A haunted life connected to Bella’s death
Associates say McCarthy driven by drugs, obsessed with demons
Even on the cracked blacktop of “Methadone Mile,” a rough stretch of blocks in the South End where recovering addicts congregate to be dosed each morning, Michael McCarthy stood out as wretched and strange, said dozens who knew him.
With a faraway look in his hooded eyes and a little Pomeranian named Bailey cradled in his arms — to detect his seizures, he told people — McCarthy moved slowly and spoke of conspiracies, the occult, and a demon with horns and a long lizard tail.
Late this summer, driven by drugs and haunted by spirits nobody else could see, McCarthy began telling people that his live-in girlfriend’s toddler daughter was filled with demons. But by that time, 2-year-old Bella Bond was already dead, her body stuffed in the apartment refrigerator, and later tossed into the harbor.
In a group session this summer, according to a patient who gave his name as J.P., McCarthy said his little dog could sense that Bella was a demon, and barked at her. Another group therapy patient said McCarthy spoke of experiencing a vision in which the girl came to him sleepwalking, and he got up to put her back to bed, only to imagine her again.
The little girl’s body was found in June, washed up on Deer Island, her identity a mystery.
Around the world, millions grieved for Baby Doe, a computer-crafted picture of a toddler whose name they did not know. But in the apartment where McCarthy allegedly punched her to death, the memory of a very real little girl named Bella was haunting McCarthy.
Prosecutors say that in May, McCarthy’s wild theories about Bella’s possession drove him to brutally kill the girl, pummeling her stomach, leaving her gray-faced and breathless on her bed. He allegedly stood over the girl’s body and declared that “it was her time to die.”
At his arraignment on Monday, at which McCarthy pleaded not guilty, investigators described him as obsessed with the occult. After he killed her, prosecutors said, McCarthy and the girl’s mother, Rachelle Bond — who McCarthy’s lawyer suggested falsely pinned the crime on his client — stuffed her body in a trash bag, put it in a refrigerator, and later dumped her in the harbor.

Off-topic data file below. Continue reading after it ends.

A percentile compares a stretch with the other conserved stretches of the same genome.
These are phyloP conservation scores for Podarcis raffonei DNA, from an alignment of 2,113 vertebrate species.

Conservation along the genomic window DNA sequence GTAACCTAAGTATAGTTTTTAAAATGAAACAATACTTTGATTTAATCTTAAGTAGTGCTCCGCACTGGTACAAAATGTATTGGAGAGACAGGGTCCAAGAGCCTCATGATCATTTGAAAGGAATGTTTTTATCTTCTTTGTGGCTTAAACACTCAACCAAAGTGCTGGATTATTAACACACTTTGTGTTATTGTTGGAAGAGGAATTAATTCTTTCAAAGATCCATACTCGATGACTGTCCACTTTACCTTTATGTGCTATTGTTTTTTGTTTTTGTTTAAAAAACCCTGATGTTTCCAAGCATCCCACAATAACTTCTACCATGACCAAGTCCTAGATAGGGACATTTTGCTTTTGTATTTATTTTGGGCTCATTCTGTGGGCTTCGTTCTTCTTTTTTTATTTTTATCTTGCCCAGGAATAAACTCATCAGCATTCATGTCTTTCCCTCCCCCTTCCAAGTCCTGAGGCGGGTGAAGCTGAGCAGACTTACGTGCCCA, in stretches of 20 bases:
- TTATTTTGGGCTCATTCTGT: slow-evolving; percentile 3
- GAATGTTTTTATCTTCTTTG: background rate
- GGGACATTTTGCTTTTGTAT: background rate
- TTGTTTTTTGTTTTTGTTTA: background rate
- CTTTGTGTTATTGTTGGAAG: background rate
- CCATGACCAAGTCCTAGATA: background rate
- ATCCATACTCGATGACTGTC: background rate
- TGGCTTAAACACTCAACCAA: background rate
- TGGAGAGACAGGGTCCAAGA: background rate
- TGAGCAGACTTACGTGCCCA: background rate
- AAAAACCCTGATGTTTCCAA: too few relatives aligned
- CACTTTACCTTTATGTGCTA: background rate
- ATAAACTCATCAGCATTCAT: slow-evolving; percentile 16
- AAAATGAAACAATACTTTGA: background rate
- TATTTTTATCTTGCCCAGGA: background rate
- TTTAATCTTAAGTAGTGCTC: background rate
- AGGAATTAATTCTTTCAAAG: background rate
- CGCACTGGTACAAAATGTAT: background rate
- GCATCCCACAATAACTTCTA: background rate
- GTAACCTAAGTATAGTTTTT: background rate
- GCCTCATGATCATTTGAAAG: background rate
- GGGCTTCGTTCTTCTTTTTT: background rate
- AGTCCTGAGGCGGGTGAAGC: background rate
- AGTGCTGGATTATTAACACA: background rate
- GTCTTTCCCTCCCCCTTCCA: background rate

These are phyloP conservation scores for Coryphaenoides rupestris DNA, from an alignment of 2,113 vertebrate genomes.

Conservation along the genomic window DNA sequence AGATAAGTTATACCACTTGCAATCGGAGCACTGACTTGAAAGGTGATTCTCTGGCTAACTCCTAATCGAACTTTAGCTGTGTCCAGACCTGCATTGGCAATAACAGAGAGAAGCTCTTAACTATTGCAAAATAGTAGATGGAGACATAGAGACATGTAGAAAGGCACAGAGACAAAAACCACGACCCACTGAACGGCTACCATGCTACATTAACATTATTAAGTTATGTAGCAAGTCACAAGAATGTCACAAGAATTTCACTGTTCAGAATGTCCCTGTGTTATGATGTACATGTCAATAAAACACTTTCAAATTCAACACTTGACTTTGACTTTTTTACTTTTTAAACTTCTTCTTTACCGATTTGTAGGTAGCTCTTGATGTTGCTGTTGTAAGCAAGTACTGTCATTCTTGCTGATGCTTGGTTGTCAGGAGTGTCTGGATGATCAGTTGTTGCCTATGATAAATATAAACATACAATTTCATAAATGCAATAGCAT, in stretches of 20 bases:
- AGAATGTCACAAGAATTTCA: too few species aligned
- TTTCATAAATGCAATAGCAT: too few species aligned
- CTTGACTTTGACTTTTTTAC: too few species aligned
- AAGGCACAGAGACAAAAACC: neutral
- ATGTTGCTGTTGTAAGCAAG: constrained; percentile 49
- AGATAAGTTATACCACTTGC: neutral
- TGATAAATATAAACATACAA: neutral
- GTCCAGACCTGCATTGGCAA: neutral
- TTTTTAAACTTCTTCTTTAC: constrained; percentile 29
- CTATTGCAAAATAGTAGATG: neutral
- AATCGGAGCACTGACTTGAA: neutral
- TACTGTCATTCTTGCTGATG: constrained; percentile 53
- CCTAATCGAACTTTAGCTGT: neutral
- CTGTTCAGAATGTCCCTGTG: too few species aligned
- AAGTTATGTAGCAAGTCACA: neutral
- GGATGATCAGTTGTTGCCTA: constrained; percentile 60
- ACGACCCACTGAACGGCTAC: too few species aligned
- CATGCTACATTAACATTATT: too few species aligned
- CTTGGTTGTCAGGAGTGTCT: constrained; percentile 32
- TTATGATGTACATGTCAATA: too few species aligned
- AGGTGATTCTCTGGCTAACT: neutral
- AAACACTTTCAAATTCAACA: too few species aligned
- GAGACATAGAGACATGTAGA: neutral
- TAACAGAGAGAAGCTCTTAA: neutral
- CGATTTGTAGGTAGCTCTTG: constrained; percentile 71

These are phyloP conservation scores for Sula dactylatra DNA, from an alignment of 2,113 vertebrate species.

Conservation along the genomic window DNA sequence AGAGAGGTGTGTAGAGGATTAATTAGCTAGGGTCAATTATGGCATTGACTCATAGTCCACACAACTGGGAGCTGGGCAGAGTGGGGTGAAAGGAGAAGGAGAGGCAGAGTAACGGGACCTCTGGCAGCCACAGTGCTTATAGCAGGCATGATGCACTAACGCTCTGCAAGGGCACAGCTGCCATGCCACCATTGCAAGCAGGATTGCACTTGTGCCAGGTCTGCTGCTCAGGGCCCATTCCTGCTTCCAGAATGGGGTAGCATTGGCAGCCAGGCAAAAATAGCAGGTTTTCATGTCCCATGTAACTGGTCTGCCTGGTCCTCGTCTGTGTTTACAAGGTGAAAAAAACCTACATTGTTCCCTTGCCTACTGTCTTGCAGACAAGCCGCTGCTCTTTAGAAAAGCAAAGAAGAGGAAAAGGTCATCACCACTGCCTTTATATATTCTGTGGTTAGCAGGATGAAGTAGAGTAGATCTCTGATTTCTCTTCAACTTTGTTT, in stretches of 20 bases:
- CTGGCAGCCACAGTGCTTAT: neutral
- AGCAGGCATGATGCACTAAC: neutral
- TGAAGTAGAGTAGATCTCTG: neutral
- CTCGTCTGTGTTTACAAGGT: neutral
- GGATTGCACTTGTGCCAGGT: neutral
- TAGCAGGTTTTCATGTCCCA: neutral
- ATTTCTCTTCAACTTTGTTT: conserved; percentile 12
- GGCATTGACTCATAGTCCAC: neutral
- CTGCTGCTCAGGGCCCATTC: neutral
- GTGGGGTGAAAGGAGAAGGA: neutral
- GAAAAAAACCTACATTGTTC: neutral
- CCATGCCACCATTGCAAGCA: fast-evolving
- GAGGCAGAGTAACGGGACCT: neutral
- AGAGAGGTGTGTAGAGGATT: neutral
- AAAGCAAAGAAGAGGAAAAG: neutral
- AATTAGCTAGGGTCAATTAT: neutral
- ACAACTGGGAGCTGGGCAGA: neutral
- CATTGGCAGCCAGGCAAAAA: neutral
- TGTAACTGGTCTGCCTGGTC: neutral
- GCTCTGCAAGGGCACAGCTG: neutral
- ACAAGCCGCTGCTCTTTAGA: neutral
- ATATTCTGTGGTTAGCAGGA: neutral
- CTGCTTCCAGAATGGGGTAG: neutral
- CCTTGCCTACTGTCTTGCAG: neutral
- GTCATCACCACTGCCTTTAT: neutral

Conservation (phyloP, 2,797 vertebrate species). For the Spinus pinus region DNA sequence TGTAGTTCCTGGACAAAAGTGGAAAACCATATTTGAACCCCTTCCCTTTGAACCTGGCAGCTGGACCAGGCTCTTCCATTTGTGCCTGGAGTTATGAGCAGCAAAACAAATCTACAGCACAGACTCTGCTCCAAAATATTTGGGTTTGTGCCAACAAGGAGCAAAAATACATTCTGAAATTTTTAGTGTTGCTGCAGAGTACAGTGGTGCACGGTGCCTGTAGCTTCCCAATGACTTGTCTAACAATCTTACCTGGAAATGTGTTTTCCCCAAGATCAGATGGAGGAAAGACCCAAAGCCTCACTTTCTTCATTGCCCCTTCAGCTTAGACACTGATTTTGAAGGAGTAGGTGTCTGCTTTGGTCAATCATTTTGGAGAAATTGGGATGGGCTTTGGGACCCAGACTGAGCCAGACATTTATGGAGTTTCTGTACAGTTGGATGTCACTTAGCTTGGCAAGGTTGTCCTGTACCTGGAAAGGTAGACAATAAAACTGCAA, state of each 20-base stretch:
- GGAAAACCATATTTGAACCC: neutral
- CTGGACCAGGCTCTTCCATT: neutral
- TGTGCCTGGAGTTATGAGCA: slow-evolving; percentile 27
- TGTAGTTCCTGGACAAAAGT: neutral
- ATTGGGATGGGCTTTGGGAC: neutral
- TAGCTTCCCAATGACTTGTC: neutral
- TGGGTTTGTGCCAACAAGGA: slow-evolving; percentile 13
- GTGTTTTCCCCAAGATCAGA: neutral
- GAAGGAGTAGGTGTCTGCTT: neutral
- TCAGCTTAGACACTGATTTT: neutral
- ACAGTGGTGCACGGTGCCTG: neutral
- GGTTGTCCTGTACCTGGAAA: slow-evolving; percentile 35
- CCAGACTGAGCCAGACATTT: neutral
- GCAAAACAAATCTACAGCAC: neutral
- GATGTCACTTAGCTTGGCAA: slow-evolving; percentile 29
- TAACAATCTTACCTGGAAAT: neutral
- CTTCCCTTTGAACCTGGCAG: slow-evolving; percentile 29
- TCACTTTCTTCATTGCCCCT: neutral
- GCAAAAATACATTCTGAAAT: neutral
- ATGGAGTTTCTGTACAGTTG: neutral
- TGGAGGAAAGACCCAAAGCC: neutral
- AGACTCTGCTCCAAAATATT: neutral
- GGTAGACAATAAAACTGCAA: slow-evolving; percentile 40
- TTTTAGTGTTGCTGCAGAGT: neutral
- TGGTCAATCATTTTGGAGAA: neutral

Anonymous for months after washing up on the Deer Island shore, Bella was finally identified by investigators after a longtime friend of McCarthy came forward.
Hunched over and ruddy-faced, often clutching the tiny, matted dog, McCarthy, 35, was prone to bizarre outbursts, those who came into contact with him in recent years said. Adrift following the death of his mother in 2013, McCarthy wore the same clothes every day, rarely washed his long, greasy blonde hair, and smelled foul.
His slide into strangeness and violence was so obvious that when they heard what he’d allegedly done, former acquaintances were horrified and disgusted — but not necessarily surprised.
“He couldn’t have gotten any lower,” said Jennifer Lightbody, 32, who was close to McCarthy’s former girlfriend. She recalled an argument on a medical transport van in which he challenged her Catholic faith with homespun demonology, pockets full of crystals, and a belief that he could communicate with the dead.
“He never shut up about demons,” said Robert McMahon Jr., 28, who lived with McCarthy and the former girlfriend on the third floor of a Quincy apartment house from August 2014 until early this year. There, he spun bizarre tales, McMahon said, including one about Bailey, the dog: Once, he said, the dog was hit by a car, only to be revived by a sorcerer who summoned ominous black beads out of Bailey.
He moved paper and objects in the apartment and blamed unseen spirits, McMahon said, and stole McMahon’s prescription pills. He demanded that the History Channel be paused during programs about Nazis, so he could ramble about the demonic symbology buried in the images. Every time he looked at the clock on the cable box, he claimed, it was 11:11, except when it was 4:44.